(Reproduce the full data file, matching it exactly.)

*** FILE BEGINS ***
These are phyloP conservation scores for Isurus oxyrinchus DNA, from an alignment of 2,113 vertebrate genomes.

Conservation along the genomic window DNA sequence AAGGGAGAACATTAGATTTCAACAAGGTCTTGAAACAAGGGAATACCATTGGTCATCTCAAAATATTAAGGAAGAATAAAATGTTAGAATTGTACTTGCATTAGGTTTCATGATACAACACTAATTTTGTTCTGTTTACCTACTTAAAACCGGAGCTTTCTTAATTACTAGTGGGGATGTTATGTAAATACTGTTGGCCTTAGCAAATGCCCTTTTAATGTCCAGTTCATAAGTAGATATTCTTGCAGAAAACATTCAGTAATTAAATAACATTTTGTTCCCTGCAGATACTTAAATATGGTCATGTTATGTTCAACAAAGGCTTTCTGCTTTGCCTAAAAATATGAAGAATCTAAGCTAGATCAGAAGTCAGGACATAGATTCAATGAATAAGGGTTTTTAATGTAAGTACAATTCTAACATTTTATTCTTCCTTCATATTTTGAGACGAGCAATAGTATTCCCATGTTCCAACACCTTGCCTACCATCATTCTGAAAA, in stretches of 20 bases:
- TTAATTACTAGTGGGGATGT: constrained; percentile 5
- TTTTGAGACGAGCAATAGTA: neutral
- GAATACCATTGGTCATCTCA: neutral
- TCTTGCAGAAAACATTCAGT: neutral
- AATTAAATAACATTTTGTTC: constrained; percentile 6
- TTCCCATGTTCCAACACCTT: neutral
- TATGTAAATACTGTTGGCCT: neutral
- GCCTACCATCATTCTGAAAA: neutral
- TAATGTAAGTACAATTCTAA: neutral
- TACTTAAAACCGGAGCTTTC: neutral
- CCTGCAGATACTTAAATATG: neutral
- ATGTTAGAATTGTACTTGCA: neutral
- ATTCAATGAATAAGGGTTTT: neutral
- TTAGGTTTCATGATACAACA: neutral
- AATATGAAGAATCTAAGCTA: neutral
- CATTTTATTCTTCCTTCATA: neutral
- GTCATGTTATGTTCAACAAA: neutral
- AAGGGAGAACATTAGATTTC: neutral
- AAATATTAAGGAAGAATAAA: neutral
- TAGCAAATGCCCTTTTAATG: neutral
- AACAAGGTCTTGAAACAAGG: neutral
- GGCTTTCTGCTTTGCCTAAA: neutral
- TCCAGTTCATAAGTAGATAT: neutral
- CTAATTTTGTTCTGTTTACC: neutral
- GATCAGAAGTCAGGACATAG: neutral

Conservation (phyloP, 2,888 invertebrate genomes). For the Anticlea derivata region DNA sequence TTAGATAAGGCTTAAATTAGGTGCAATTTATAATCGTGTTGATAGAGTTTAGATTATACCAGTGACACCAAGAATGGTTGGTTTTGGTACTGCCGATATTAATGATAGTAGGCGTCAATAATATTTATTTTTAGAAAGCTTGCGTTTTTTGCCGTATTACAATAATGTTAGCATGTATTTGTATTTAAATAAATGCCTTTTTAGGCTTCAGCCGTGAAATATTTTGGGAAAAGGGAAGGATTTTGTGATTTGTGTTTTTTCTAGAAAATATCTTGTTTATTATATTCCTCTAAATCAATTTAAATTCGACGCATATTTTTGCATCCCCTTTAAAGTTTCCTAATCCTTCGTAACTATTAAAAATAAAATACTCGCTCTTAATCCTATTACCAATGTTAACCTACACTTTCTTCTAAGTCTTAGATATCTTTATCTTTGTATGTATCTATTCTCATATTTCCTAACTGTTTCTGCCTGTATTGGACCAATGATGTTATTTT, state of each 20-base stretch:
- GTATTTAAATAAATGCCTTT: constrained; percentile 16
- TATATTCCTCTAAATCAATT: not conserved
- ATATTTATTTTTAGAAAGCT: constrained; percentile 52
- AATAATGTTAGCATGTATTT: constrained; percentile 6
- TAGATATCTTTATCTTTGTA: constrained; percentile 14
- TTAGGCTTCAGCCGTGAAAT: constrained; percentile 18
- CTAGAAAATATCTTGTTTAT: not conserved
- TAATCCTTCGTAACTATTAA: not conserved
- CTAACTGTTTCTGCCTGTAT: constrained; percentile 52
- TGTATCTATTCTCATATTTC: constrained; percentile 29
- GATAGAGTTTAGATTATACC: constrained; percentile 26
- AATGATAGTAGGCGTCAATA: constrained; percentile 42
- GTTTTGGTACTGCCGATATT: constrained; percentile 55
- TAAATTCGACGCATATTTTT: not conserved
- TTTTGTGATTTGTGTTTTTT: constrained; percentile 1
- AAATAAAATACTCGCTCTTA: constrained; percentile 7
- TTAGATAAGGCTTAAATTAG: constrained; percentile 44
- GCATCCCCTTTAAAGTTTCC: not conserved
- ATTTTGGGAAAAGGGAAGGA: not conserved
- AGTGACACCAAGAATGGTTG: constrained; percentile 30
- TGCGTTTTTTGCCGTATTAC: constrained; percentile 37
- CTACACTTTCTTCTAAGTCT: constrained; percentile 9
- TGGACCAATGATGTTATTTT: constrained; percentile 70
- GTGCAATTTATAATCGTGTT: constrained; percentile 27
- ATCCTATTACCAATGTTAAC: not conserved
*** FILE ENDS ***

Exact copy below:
These are phyloP conservation scores for Isurus oxyrinchus DNA, from an alignment of 2,113 vertebrate genomes.

Conservation along the genomic window DNA sequence AAGGGAGAACATTAGATTTCAACAAGGTCTTGAAACAAGGGAATACCATTGGTCATCTCAAAATATTAAGGAAGAATAAAATGTTAGAATTGTACTTGCATTAGGTTTCATGATACAACACTAATTTTGTTCTGTTTACCTACTTAAAACCGGAGCTTTCTTAATTACTAGTGGGGATGTTATGTAAATACTGTTGGCCTTAGCAAATGCCCTTTTAATGTCCAGTTCATAAGTAGATATTCTTGCAGAAAACATTCAGTAATTAAATAACATTTTGTTCCCTGCAGATACTTAAATATGGTCATGTTATGTTCAACAAAGGCTTTCTGCTTTGCCTAAAAATATGAAGAATCTAAGCTAGATCAGAAGTCAGGACATAGATTCAATGAATAAGGGTTTTTAATGTAAGTACAATTCTAACATTTTATTCTTCCTTCATATTTTGAGACGAGCAATAGTATTCCCATGTTCCAACACCTTGCCTACCATCATTCTGAAAA, in stretches of 20 bases:
- TTAATTACTAGTGGGGATGT: constrained; percentile 5
- TTTTGAGACGAGCAATAGTA: neutral
- GAATACCATTGGTCATCTCA: neutral
- TCTTGCAGAAAACATTCAGT: neutral
- AATTAAATAACATTTTGTTC: constrained; percentile 6
- TTCCCATGTTCCAACACCTT: neutral
- TATGTAAATACTGTTGGCCT: neutral
- GCCTACCATCATTCTGAAAA: neutral
- TAATGTAAGTACAATTCTAA: neutral
- TACTTAAAACCGGAGCTTTC: neutral
- CCTGCAGATACTTAAATATG: neutral
- ATGTTAGAATTGTACTTGCA: neutral
- ATTCAATGAATAAGGGTTTT: neutral
- TTAGGTTTCATGATACAACA: neutral
- AATATGAAGAATCTAAGCTA: neutral
- CATTTTATTCTTCCTTCATA: neutral
- GTCATGTTATGTTCAACAAA: neutral
- AAGGGAGAACATTAGATTTC: neutral
- AAATATTAAGGAAGAATAAA: neutral
- TAGCAAATGCCCTTTTAATG: neutral
- AACAAGGTCTTGAAACAAGG: neutral
- GGCTTTCTGCTTTGCCTAAA: neutral
- TCCAGTTCATAAGTAGATAT: neutral
- CTAATTTTGTTCTGTTTACC: neutral
- GATCAGAAGTCAGGACATAG: neutral

Conservation (phyloP, 2,888 invertebrate genomes). For the Anticlea derivata region DNA sequence TTAGATAAGGCTTAAATTAGGTGCAATTTATAATCGTGTTGATAGAGTTTAGATTATACCAGTGACACCAAGAATGGTTGGTTTTGGTACTGCCGATATTAATGATAGTAGGCGTCAATAATATTTATTTTTAGAAAGCTTGCGTTTTTTGCCGTATTACAATAATGTTAGCATGTATTTGTATTTAAATAAATGCCTTTTTAGGCTTCAGCCGTGAAATATTTTGGGAAAAGGGAAGGATTTTGTGATTTGTGTTTTTTCTAGAAAATATCTTGTTTATTATATTCCTCTAAATCAATTTAAATTCGACGCATATTTTTGCATCCCCTTTAAAGTTTCCTAATCCTTCGTAACTATTAAAAATAAAATACTCGCTCTTAATCCTATTACCAATGTTAACCTACACTTTCTTCTAAGTCTTAGATATCTTTATCTTTGTATGTATCTATTCTCATATTTCCTAACTGTTTCTGCCTGTATTGGACCAATGATGTTATTTT, state of each 20-base stretch:
- GTATTTAAATAAATGCCTTT: constrained; percentile 16
- TATATTCCTCTAAATCAATT: not conserved
- ATATTTATTTTTAGAAAGCT: constrained; percentile 52
- AATAATGTTAGCATGTATTT: constrained; percentile 6
- TAGATATCTTTATCTTTGTA: constrained; percentile 14
- TTAGGCTTCAGCCGTGAAAT: constrained; percentile 18
- CTAGAAAATATCTTGTTTAT: not conserved
- TAATCCTTCGTAACTATTAA: not conserved
- CTAACTGTTTCTGCCTGTAT: constrained; percentile 52
- TGTATCTATTCTCATATTTC: constrained; percentile 29
- GATAGAGTTTAGATTATACC: constrained; percentile 26
- AATGATAGTAGGCGTCAATA: constrained; percentile 42
- GTTTTGGTACTGCCGATATT: constrained; percentile 55
- TAAATTCGACGCATATTTTT: not conserved
- TTTTGTGATTTGTGTTTTTT: constrained; percentile 1
- AAATAAAATACTCGCTCTTA: constrained; percentile 7
- TTAGATAAGGCTTAAATTAG: constrained; percentile 44
- GCATCCCCTTTAAAGTTTCC: not conserved
- ATTTTGGGAAAAGGGAAGGA: not conserved
- AGTGACACCAAGAATGGTTG: constrained; percentile 30
- TGCGTTTTTTGCCGTATTAC: constrained; percentile 37
- CTACACTTTCTTCTAAGTCT: constrained; percentile 9
- TGGACCAATGATGTTATTTT: constrained; percentile 70
- GTGCAATTTATAATCGTGTT: constrained; percentile 27
- ATCCTATTACCAATGTTAAC: not conserved